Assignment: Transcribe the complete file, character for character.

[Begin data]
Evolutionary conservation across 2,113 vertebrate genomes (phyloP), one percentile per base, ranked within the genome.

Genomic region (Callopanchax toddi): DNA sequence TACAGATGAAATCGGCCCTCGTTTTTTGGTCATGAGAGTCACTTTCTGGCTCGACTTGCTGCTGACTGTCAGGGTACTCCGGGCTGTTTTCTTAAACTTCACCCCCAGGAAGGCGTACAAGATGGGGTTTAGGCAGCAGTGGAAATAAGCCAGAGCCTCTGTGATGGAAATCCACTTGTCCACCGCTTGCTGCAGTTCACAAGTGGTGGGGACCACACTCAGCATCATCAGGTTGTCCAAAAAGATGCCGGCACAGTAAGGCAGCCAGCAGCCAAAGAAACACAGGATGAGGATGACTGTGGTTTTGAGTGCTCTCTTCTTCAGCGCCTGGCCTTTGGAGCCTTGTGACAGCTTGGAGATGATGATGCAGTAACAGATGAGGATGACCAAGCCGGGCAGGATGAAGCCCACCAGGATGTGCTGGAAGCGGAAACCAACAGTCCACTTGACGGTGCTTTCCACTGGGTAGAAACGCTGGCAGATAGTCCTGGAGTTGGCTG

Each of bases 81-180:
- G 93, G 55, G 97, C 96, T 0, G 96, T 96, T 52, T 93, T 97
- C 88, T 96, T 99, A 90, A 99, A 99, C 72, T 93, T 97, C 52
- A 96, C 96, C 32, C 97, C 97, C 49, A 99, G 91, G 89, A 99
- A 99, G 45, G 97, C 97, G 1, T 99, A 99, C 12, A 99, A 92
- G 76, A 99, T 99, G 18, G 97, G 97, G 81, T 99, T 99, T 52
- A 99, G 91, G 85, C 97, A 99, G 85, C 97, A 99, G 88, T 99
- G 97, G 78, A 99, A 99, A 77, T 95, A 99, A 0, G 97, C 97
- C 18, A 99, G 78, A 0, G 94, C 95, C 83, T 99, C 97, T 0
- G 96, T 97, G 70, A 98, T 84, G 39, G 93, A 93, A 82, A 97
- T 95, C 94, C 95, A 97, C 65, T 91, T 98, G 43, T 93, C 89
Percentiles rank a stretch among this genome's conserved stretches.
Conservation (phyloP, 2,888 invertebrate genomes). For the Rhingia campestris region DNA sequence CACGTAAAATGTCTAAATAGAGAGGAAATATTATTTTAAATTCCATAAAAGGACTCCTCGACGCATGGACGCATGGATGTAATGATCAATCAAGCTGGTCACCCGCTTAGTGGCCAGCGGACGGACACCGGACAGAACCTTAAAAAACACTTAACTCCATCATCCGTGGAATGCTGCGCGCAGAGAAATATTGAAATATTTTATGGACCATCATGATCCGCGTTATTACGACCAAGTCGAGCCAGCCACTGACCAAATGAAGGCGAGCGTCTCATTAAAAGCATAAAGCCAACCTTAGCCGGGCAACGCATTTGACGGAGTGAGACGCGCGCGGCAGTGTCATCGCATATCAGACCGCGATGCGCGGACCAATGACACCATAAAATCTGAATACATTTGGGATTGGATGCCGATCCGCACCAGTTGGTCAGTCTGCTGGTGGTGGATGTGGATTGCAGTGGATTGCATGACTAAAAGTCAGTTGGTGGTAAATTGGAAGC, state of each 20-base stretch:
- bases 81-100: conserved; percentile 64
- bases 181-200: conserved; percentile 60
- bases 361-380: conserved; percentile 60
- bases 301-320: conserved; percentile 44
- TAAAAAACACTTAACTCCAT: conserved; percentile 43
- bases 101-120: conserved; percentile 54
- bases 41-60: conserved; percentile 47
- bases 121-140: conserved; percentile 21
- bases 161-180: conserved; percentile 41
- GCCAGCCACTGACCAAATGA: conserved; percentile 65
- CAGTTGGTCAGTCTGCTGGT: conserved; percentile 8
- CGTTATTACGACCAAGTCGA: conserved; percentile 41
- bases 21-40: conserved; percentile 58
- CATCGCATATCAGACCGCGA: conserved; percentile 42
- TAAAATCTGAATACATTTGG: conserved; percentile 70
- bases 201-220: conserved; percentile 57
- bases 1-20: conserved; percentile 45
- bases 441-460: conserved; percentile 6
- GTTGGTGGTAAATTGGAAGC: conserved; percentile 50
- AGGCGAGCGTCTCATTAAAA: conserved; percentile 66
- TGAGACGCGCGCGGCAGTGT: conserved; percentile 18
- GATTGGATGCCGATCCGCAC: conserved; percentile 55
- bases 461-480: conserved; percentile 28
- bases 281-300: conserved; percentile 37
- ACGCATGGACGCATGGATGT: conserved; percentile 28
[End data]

Evolutionary conservation across 2,113 vertebrate genomes (phyloP), one percentile per base, ranked within the genome.

Genomic region (Callopanchax toddi): DNA sequence TACAGATGAAATCGGCCCTCGTTTTTTGGTCATGAGAGTCACTTTCTGGCTCGACTTGCTGCTGACTGTCAGGGTACTCCGGGCTGTTTTCTTAAACTTCACCCCCAGGAAGGCGTACAAGATGGGGTTTAGGCAGCAGTGGAAATAAGCCAGAGCCTCTGTGATGGAAATCCACTTGTCCACCGCTTGCTGCAGTTCACAAGTGGTGGGGACCACACTCAGCATCATCAGGTTGTCCAAAAAGATGCCGGCACAGTAAGGCAGCCAGCAGCCAAAGAAACACAGGATGAGGATGACTGTGGTTTTGAGTGCTCTCTTCTTCAGCGCCTGGCCTTTGGAGCCTTGTGACAGCTTGGAGATGATGATGCAGTAACAGATGAGGATGACCAAGCCGGGCAGGATGAAGCCCACCAGGATGTGCTGGAAGCGGAAACCAACAGTCCACTTGACGGTGCTTTCCACTGGGTAGAAACGCTGGCAGATAGTCCTGGAGTTGGCTG

Each of bases 81-180:
- G 93, G 55, G 97, C 96, T 0, G 96, T 96, T 52, T 93, T 97
- C 88, T 96, T 99, A 90, A 99, A 99, C 72, T 93, T 97, C 52
- A 96, C 96, C 32, C 97, C 97, C 49, A 99, G 91, G 89, A 99
- A 99, G 45, G 97, C 97, G 1, T 99, A 99, C 12, A 99, A 92
- G 76, A 99, T 99, G 18, G 97, G 97, G 81, T 99, T 99, T 52
- A 99, G 91, G 85, C 97, A 99, G 85, C 97, A 99, G 88, T 99
- G 97, G 78, A 99, A 99, A 77, T 95, A 99, A 0, G 97, C 97
- C 18, A 99, G 78, A 0, G 94, C 95, C 83, T 99, C 97, T 0
- G 96, T 97, G 70, A 98, T 84, G 39, G 93, A 93, A 82, A 97
- T 95, C 94, C 95, A 97, C 65, T 91, T 98, G 43, T 93, C 89
Percentiles rank a stretch among this genome's conserved stretches.
Conservation (phyloP, 2,888 invertebrate genomes). For the Rhingia campestris region DNA sequence CACGTAAAATGTCTAAATAGAGAGGAAATATTATTTTAAATTCCATAAAAGGACTCCTCGACGCATGGACGCATGGATGTAATGATCAATCAAGCTGGTCACCCGCTTAGTGGCCAGCGGACGGACACCGGACAGAACCTTAAAAAACACTTAACTCCATCATCCGTGGAATGCTGCGCGCAGAGAAATATTGAAATATTTTATGGACCATCATGATCCGCGTTATTACGACCAAGTCGAGCCAGCCACTGACCAAATGAAGGCGAGCGTCTCATTAAAAGCATAAAGCCAACCTTAGCCGGGCAACGCATTTGACGGAGTGAGACGCGCGCGGCAGTGTCATCGCATATCAGACCGCGATGCGCGGACCAATGACACCATAAAATCTGAATACATTTGGGATTGGATGCCGATCCGCACCAGTTGGTCAGTCTGCTGGTGGTGGATGTGGATTGCAGTGGATTGCATGACTAAAAGTCAGTTGGTGGTAAATTGGAAGC, state of each 20-base stretch:
- bases 81-100: conserved; percentile 64
- bases 181-200: conserved; percentile 60
- bases 361-380: conserved; percentile 60
- bases 301-320: conserved; percentile 44
- TAAAAAACACTTAACTCCAT: conserved; percentile 43
- bases 101-120: conserved; percentile 54
- bases 41-60: conserved; percentile 47
- bases 121-140: conserved; percentile 21
- bases 161-180: conserved; percentile 41
- GCCAGCCACTGACCAAATGA: conserved; percentile 65
- CAGTTGGTCAGTCTGCTGGT: conserved; percentile 8
- CGTTATTACGACCAAGTCGA: conserved; percentile 41
- bases 21-40: conserved; percentile 58
- CATCGCATATCAGACCGCGA: conserved; percentile 42
- TAAAATCTGAATACATTTGG: conserved; percentile 70
- bases 201-220: conserved; percentile 57
- bases 1-20: conserved; percentile 45
- bases 441-460: conserved; percentile 6
- GTTGGTGGTAAATTGGAAGC: conserved; percentile 50
- AGGCGAGCGTCTCATTAAAA: conserved; percentile 66
- TGAGACGCGCGCGGCAGTGT: conserved; percentile 18
- GATTGGATGCCGATCCGCAC: conserved; percentile 55
- bases 461-480: conserved; percentile 28
- bases 281-300: conserved; percentile 37
- ACGCATGGACGCATGGATGT: conserved; percentile 28